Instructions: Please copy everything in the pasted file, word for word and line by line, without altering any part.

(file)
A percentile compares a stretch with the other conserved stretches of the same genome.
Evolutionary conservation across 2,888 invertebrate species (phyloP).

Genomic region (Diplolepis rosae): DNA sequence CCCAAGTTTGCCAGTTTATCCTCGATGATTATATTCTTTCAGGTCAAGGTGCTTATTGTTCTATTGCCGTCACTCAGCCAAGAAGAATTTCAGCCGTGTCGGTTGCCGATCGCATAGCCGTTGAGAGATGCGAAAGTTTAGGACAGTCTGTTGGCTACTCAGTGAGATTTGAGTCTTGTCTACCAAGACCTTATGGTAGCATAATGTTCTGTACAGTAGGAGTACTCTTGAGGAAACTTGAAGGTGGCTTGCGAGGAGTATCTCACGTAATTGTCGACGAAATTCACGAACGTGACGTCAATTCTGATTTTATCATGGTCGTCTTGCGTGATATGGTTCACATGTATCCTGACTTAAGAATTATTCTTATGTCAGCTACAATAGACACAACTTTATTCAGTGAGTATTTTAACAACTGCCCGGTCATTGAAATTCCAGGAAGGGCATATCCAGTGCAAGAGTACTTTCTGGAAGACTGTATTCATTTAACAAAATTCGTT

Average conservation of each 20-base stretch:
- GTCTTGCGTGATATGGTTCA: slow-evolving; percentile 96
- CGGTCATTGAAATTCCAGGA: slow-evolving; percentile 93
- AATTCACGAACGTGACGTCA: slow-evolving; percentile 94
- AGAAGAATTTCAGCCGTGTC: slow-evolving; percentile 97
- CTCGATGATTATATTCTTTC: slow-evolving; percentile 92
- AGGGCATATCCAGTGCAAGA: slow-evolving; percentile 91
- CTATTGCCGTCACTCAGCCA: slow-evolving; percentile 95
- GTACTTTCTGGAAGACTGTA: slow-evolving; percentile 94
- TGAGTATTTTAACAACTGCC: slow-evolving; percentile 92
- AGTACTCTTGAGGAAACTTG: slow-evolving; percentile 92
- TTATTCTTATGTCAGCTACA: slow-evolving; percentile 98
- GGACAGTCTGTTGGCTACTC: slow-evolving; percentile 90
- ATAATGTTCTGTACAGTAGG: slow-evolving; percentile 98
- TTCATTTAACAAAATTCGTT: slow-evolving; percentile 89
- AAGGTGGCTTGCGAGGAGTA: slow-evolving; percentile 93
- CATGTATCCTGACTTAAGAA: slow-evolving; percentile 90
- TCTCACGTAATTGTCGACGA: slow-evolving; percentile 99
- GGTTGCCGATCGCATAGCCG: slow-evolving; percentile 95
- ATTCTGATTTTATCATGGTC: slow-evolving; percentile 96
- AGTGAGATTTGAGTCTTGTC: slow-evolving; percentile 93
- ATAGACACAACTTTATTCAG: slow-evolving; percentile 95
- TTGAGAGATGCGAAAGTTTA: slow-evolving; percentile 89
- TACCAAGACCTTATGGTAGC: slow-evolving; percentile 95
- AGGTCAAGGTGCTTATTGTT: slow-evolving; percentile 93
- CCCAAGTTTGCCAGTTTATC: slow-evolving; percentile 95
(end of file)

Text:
A percentile compares a stretch with the other conserved stretches of the same genome.
Evolutionary conservation across 2,888 invertebrate species (phyloP).

Genomic region (Diplolepis rosae): DNA sequence CCCAAGTTTGCCAGTTTATCCTCGATGATTATATTCTTTCAGGTCAAGGTGCTTATTGTTCTATTGCCGTCACTCAGCCAAGAAGAATTTCAGCCGTGTCGGTTGCCGATCGCATAGCCGTTGAGAGATGCGAAAGTTTAGGACAGTCTGTTGGCTACTCAGTGAGATTTGAGTCTTGTCTACCAAGACCTTATGGTAGCATAATGTTCTGTACAGTAGGAGTACTCTTGAGGAAACTTGAAGGTGGCTTGCGAGGAGTATCTCACGTAATTGTCGACGAAATTCACGAACGTGACGTCAATTCTGATTTTATCATGGTCGTCTTGCGTGATATGGTTCACATGTATCCTGACTTAAGAATTATTCTTATGTCAGCTACAATAGACACAACTTTATTCAGTGAGTATTTTAACAACTGCCCGGTCATTGAAATTCCAGGAAGGGCATATCCAGTGCAAGAGTACTTTCTGGAAGACTGTATTCATTTAACAAAATTCGTT

Average conservation of each 20-base stretch:
- GTCTTGCGTGATATGGTTCA: slow-evolving; percentile 96
- CGGTCATTGAAATTCCAGGA: slow-evolving; percentile 93
- AATTCACGAACGTGACGTCA: slow-evolving; percentile 94
- AGAAGAATTTCAGCCGTGTC: slow-evolving; percentile 97
- CTCGATGATTATATTCTTTC: slow-evolving; percentile 92
- AGGGCATATCCAGTGCAAGA: slow-evolving; percentile 91
- CTATTGCCGTCACTCAGCCA: slow-evolving; percentile 95
- GTACTTTCTGGAAGACTGTA: slow-evolving; percentile 94
- TGAGTATTTTAACAACTGCC: slow-evolving; percentile 92
- AGTACTCTTGAGGAAACTTG: slow-evolving; percentile 92
- TTATTCTTATGTCAGCTACA: slow-evolving; percentile 98
- GGACAGTCTGTTGGCTACTC: slow-evolving; percentile 90
- ATAATGTTCTGTACAGTAGG: slow-evolving; percentile 98
- TTCATTTAACAAAATTCGTT: slow-evolving; percentile 89
- AAGGTGGCTTGCGAGGAGTA: slow-evolving; percentile 93
- CATGTATCCTGACTTAAGAA: slow-evolving; percentile 90
- TCTCACGTAATTGTCGACGA: slow-evolving; percentile 99
- GGTTGCCGATCGCATAGCCG: slow-evolving; percentile 95
- ATTCTGATTTTATCATGGTC: slow-evolving; percentile 96
- AGTGAGATTTGAGTCTTGTC: slow-evolving; percentile 93
- ATAGACACAACTTTATTCAG: slow-evolving; percentile 95
- TTGAGAGATGCGAAAGTTTA: slow-evolving; percentile 89
- TACCAAGACCTTATGGTAGC: slow-evolving; percentile 95
- AGGTCAAGGTGCTTATTGTT: slow-evolving; percentile 93
- CCCAAGTTTGCCAGTTTATC: slow-evolving; percentile 95